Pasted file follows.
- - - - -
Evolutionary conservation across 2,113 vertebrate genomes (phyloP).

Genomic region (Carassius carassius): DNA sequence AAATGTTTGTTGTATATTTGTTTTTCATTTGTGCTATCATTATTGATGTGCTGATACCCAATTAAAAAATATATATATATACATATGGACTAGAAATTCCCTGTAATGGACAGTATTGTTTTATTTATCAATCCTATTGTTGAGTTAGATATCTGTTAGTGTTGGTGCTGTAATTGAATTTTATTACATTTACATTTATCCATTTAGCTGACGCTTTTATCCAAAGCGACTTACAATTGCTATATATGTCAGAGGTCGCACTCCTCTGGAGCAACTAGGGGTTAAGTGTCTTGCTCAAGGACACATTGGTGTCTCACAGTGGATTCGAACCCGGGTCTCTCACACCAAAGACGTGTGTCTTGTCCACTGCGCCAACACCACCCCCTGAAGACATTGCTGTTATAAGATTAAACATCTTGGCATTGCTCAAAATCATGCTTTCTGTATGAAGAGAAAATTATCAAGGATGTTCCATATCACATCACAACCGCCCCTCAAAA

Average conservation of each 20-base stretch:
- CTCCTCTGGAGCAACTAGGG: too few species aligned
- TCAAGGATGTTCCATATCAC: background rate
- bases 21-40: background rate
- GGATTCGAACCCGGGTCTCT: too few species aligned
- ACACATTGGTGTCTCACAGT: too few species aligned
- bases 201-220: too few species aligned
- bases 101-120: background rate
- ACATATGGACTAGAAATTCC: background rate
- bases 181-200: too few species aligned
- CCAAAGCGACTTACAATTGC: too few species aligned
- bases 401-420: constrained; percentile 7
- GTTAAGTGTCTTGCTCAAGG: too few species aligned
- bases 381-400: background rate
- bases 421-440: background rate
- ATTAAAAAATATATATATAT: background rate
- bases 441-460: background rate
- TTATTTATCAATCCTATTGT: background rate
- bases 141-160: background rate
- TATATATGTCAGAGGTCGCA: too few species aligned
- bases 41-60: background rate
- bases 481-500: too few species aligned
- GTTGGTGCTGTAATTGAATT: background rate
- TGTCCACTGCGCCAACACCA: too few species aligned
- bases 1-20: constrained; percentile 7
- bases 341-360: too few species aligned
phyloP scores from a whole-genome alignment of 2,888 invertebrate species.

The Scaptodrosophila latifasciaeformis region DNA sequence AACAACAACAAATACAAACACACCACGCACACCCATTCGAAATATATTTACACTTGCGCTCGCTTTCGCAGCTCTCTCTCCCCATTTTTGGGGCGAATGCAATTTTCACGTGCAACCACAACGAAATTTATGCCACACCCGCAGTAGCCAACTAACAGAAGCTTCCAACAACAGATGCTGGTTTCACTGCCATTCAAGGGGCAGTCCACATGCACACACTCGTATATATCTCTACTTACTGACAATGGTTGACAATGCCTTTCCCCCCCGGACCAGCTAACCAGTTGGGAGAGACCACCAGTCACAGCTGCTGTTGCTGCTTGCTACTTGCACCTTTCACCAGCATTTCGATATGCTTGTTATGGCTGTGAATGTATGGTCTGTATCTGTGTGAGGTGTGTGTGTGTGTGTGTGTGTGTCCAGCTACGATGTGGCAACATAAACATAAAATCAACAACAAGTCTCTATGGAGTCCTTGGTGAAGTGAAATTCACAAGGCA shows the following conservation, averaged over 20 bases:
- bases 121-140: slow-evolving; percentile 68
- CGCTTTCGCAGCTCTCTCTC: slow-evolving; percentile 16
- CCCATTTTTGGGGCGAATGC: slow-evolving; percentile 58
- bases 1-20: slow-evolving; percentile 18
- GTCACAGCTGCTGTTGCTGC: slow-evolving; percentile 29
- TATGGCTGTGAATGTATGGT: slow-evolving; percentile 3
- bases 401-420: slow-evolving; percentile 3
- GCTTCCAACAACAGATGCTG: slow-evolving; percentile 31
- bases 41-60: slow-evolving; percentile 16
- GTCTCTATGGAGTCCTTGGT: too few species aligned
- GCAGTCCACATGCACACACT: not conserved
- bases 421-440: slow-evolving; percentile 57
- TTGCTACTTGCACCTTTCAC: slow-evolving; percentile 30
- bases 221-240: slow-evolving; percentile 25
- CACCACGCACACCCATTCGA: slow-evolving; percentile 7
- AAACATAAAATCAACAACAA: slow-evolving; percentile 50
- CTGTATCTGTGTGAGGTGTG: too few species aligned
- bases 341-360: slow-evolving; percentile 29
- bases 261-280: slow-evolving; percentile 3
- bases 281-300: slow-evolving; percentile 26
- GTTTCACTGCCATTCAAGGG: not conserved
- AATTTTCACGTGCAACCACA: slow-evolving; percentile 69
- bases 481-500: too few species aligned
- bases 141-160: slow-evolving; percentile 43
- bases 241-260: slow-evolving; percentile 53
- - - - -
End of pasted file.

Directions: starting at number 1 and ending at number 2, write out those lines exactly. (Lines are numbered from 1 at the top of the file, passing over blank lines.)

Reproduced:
Evolutionary conservation across 2,113 vertebrate genomes (phyloP).

Genomic region (Carassius carassius): DNA sequence AAATGTTTGTTGTATATTTGTTTTTCATTTGTGCTATCATTATTGATGTGCTGATACCCAATTAAAAAATATATATATATACATATGGACTAGAAATTCCCTGTAATGGACAGTATTGTTTTATTTATCAATCCTATTGTTGAGTTAGATATCTGTTAGTGTTGGTGCTGTAATTGAATTTTATTACATTTACATTTATCCATTTAGCTGACGCTTTTATCCAAAGCGACTTACAATTGCTATATATGTCAGAGGTCGCACTCCTCTGGAGCAACTAGGGGTTAAGTGTCTTGCTCAAGGACACATTGGTGTCTCACAGTGGATTCGAACCCGGGTCTCTCACACCAAAGACGTGTGTCTTGTCCACTGCGCCAACACCACCCCCTGAAGACATTGCTGTTATAAGATTAAACATCTTGGCATTGCTCAAAATCATGCTTTCTGTATGAAGAGAAAATTATCAAGGATGTTCCATATCACATCACAACCGCCCCTCAAAA